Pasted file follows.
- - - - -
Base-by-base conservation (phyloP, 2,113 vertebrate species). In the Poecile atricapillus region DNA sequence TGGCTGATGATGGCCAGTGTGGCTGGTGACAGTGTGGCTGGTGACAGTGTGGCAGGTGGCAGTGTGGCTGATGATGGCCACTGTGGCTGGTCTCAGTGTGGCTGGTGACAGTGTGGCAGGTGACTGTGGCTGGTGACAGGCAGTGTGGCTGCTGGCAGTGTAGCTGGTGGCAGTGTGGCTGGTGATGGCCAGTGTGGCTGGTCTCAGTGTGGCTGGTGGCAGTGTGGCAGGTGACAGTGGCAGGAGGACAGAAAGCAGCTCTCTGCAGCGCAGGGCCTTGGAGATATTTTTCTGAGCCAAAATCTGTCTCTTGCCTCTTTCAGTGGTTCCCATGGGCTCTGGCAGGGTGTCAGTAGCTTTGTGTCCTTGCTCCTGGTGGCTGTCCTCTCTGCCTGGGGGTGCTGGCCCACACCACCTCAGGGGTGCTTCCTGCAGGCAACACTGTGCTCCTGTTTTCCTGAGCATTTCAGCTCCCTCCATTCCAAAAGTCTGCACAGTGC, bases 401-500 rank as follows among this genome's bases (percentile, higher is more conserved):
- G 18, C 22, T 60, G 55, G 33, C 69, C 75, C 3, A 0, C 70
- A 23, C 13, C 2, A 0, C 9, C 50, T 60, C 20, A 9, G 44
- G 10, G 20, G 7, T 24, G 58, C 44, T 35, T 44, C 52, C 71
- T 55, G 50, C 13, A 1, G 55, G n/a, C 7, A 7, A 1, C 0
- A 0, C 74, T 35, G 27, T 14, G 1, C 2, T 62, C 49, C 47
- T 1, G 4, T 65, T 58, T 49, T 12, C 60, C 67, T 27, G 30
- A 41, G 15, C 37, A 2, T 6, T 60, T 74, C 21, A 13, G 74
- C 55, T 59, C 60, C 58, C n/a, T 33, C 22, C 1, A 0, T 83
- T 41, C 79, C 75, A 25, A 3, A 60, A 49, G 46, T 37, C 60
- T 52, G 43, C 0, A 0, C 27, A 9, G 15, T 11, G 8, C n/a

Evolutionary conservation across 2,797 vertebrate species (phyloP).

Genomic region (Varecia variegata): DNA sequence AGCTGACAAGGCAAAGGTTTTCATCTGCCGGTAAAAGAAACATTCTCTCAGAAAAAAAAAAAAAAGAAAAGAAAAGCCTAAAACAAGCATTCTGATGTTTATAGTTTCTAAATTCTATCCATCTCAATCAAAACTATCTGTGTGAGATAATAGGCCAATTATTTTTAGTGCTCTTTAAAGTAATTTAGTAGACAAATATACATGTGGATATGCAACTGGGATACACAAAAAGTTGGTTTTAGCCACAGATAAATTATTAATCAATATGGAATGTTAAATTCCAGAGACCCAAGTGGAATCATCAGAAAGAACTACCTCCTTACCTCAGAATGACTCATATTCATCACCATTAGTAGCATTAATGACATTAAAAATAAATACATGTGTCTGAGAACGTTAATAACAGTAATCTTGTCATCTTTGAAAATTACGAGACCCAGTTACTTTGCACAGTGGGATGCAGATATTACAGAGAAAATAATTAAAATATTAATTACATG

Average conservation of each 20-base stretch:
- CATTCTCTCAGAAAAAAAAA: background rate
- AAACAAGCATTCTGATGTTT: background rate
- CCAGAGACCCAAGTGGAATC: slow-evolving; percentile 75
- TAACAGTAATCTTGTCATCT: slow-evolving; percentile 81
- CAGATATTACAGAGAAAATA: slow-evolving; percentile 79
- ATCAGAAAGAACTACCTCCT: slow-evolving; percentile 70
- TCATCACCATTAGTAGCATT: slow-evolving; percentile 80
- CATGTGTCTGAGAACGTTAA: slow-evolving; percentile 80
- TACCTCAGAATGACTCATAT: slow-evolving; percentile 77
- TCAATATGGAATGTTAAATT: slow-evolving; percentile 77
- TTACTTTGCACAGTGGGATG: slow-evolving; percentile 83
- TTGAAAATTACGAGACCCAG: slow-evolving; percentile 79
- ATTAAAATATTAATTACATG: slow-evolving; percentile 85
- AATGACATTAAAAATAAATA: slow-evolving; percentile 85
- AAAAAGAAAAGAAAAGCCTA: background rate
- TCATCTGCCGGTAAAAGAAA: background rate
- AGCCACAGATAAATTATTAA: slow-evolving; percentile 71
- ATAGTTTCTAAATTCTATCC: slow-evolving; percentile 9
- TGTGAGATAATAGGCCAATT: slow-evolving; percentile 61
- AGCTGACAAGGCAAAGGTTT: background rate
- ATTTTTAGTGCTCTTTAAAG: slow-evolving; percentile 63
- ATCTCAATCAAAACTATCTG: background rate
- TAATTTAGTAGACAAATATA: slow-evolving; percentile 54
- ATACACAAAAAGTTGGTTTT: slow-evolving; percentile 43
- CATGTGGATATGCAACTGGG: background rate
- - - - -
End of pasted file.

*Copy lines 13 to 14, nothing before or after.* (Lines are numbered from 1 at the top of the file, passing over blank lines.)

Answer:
Genomic region (Varecia variegata): DNA sequence AGCTGACAAGGCAAAGGTTTTCATCTGCCGGTAAAAGAAACATTCTCTCAGAAAAAAAAAAAAAAGAAAAGAAAAGCCTAAAACAAGCATTCTGATGTTTATAGTTTCTAAATTCTATCCATCTCAATCAAAACTATCTGTGTGAGATAATAGGCCAATTATTTTTAGTGCTCTTTAAAGTAATTTAGTAGACAAATATACATGTGGATATGCAACTGGGATACACAAAAAGTTGGTTTTAGCCACAGATAAATTATTAATCAATATGGAATGTTAAATTCCAGAGACCCAAGTGGAATCATCAGAAAGAACTACCTCCTTACCTCAGAATGACTCATATTCATCACCATTAGTAGCATTAATGACATTAAAAATAAATACATGTGTCTGAGAACGTTAATAACAGTAATCTTGTCATCTTTGAAAATTACGAGACCCAGTTACTTTGCACAGTGGGATGCAGATATTACAGAGAAAATAATTAAAATATTAATTACATG

Average conservation of each 20-base stretch: